When throwing to the sideline, something that Manziel likes to do and does well, he completed 63 of 98 passes - or 64% of his passes- in this area of the field. For the purposes of this data, a sideline throw is a throw between the boundary and the numbers. Of those 63 completions, 41 were clutch plays - 33 first downs, 8 TD and 4 interceptions.

When Johnny "rolled out" of the pocket, whether he was forced due to pressure or abandoned the pocket to extend the play, he was much more successful and effective rolling to his left vs. rolling to his right. When rolling to his right, Manziel was only 14 for 29, for 48% completion - of which he racked up 13 clutch plays, 10 first downs and 3 TDs. When rolling to his left, Manziel thrived statistically where he was 26 for 32, for 81% completion - of which he racked up 19 clutch plays, 13 first downs, 6 TDs and 1 interception. Statistically, you can also see that Manziel completed more passes to the left side of the field vs. the right side of the field.

The one concern from the charting above is that Manziel's deep and intermediate completion percentages leave a little to be desired. While his deep passes to the left and right of 35 or more yards were completed at 50%, his passes between 16 and 34 yards were often incomplete. His average completion percentage in this area of the field was only 54%.

Conversely, and as you might expect, his completion percentage from the LOS through the 15 yard line was very strong with the only exception being the right side of the field in the 8 - 15 yard range where he only posted a 39% completion rate. However, if you include all the areas of the field from the LOS to the 15 yard line, Manziel's total completion percentage was 78%.

You can conclude similar analytics and trends from the data I charted below for each of the 10 games available.

Johnny Manziel vs. LSU

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Manziel vs LSU - Red Zone INT. Poor read and decision to throw here; missed WR cutting inside in single coverage on left for TD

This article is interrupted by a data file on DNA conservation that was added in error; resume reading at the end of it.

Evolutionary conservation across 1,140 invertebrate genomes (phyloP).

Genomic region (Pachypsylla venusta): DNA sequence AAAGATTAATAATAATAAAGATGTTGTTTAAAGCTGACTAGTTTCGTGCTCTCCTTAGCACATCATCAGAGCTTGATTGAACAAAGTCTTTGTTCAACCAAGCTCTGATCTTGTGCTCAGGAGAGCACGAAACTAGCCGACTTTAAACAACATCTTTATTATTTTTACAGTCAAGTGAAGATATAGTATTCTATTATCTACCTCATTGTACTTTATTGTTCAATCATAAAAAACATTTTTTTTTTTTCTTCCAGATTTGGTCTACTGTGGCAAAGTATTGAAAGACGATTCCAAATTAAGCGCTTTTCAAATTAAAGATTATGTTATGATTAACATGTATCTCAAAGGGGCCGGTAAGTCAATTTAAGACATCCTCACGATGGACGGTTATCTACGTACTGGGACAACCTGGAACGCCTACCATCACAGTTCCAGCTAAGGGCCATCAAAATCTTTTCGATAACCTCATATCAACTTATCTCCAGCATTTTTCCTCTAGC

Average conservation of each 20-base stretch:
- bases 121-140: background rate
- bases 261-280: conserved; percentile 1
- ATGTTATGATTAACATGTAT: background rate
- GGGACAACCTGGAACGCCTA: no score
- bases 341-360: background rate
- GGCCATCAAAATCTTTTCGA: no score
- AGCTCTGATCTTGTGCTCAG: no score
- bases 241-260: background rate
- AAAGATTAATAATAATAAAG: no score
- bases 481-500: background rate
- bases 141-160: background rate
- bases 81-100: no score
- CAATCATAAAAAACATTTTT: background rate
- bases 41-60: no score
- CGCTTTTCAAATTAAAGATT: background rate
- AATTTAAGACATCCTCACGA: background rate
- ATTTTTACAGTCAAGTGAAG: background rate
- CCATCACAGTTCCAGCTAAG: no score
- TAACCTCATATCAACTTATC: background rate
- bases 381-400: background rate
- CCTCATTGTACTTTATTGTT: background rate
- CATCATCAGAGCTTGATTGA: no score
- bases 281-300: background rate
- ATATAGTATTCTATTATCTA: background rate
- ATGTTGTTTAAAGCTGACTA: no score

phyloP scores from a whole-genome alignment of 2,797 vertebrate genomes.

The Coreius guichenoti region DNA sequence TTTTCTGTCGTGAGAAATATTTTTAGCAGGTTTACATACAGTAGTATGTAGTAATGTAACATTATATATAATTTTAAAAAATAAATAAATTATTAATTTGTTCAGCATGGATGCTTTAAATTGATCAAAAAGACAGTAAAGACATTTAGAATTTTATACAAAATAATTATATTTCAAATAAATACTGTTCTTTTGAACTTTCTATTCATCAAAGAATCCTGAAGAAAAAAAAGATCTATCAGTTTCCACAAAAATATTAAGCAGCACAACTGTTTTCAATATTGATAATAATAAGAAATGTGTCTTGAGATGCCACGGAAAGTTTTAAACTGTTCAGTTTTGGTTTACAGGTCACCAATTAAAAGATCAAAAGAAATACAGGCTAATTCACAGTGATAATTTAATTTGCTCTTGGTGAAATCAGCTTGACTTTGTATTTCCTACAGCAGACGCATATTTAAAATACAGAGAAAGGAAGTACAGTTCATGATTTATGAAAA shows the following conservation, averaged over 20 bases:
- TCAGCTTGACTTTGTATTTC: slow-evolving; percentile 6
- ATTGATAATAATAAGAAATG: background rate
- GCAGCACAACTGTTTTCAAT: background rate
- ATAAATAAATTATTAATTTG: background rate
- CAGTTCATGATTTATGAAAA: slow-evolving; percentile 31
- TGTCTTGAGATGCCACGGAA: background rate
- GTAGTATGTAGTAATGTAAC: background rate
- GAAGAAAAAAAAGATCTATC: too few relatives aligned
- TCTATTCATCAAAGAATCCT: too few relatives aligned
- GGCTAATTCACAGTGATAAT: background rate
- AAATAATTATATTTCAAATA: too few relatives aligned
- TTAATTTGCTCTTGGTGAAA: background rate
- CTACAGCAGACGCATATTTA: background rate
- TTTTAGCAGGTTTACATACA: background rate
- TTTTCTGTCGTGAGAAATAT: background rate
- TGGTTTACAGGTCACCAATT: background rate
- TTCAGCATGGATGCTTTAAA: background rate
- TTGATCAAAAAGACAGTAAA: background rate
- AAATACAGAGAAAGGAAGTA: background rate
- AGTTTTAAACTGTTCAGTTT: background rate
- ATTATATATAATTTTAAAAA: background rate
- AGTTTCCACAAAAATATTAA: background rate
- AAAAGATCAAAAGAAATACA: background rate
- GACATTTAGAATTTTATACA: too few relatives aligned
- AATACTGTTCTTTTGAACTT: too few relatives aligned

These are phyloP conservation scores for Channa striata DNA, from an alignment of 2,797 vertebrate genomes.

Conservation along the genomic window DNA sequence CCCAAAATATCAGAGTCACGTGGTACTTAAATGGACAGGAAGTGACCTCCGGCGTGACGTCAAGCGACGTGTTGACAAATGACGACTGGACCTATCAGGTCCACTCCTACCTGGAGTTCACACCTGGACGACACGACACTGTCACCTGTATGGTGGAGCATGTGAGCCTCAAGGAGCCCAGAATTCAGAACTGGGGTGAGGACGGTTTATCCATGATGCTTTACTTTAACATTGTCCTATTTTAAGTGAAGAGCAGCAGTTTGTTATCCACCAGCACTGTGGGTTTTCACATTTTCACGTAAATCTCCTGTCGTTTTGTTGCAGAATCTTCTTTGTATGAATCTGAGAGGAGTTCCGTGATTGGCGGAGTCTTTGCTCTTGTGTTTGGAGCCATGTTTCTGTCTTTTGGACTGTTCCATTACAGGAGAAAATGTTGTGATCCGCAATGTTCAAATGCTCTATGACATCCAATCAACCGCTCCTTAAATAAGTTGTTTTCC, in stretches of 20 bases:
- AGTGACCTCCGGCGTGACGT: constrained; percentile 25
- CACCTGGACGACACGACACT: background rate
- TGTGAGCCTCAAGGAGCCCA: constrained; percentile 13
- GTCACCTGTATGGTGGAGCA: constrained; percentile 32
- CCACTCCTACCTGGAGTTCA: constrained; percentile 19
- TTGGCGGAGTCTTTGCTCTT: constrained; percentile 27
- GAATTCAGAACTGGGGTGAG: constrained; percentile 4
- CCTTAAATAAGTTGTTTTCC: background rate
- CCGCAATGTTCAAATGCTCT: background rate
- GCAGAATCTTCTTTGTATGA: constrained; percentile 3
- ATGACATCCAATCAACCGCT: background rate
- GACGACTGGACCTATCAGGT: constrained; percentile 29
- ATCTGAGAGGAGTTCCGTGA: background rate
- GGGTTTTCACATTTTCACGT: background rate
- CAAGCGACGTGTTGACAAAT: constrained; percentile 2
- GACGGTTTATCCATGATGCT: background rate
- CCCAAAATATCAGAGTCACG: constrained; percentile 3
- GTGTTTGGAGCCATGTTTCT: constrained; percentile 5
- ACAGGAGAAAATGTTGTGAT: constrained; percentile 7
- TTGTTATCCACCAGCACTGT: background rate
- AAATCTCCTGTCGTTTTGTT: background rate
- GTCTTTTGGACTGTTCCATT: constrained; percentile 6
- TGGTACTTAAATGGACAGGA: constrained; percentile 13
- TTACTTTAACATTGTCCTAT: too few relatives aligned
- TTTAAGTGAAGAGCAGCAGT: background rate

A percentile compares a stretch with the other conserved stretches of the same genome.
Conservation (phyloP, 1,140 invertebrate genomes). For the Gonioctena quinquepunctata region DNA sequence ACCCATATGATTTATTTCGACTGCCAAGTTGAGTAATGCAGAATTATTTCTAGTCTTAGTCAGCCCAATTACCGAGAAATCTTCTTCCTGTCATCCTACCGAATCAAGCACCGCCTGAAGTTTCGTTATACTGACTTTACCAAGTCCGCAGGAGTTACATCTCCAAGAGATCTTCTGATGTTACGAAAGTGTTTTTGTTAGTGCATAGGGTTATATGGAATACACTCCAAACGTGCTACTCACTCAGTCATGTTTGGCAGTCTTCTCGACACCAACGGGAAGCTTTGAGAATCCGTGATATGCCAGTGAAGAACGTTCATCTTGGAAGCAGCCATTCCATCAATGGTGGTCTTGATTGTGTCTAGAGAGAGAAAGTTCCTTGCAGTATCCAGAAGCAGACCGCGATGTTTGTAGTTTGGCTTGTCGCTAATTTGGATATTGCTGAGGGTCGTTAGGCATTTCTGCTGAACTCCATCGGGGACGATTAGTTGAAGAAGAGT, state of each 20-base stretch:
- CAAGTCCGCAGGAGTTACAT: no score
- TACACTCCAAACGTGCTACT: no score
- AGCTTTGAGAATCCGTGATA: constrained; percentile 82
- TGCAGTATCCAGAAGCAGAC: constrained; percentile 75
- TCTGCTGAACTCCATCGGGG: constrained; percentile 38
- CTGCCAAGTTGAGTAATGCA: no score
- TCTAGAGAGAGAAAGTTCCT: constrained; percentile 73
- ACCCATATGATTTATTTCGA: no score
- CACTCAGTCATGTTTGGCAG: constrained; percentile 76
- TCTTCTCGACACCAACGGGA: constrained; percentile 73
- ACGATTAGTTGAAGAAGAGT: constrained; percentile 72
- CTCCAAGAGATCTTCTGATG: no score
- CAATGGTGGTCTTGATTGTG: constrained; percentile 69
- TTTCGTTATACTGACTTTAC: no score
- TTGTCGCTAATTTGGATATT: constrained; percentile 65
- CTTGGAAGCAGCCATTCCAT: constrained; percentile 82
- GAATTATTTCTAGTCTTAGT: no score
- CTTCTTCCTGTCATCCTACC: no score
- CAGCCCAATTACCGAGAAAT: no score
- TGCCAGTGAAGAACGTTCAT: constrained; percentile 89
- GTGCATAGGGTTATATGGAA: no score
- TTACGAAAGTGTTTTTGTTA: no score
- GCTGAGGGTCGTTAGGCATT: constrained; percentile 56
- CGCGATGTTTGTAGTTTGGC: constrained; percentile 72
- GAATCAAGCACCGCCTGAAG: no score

Manziel vs LSU - back shoulder throw on sidelines following scramble. Good arm, step through, finish (2 of 2)

Johnny Manziel vs. Alabama

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Manziel vs Alabama - in stride, bucket pass along sideline, over CB; appears to throw off back foot.

Manziel vs Alabama - extends play; rolls back to his right and heaves a floater into triple coverage. Never works at next level. Needs to just throw away.

Manziel vs Alabama - again, not the scene you want in the middle of an NFL Secondary. Clutch play all around.

Manziel vs Alabama - (Part 1 of 2) Great placement but a dangerous throw. Safeties have Dix's range+ at next level.

Manziel vs Alabama - (Part 2 of 2) great, in stride pass but in danger. Ultimately it's a penalty, but could be an INT in NFL.

Manziel vs Alabama - pocket collapses; rolls left and throws a perfect dime along left sideline. Squares shoulders, finishes across body.

Johnny Manziel vs. Arkansas

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Johnny Manziel vs. Vanderbilt

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Manziel vs Vanderbilt - you can almost count along as JFF goes through his progressions, adjusting his feet in rhythm, finding his WR for TD

Johnny Manziel vs. Mizzou

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Johnny Manziel vs. Duke

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Johnny Manziel vs Ole Miss

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Johnny Manziel vs. Rice

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Johnny Manziel vs. Auburn

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Johnny Manziel vs. Mississippi State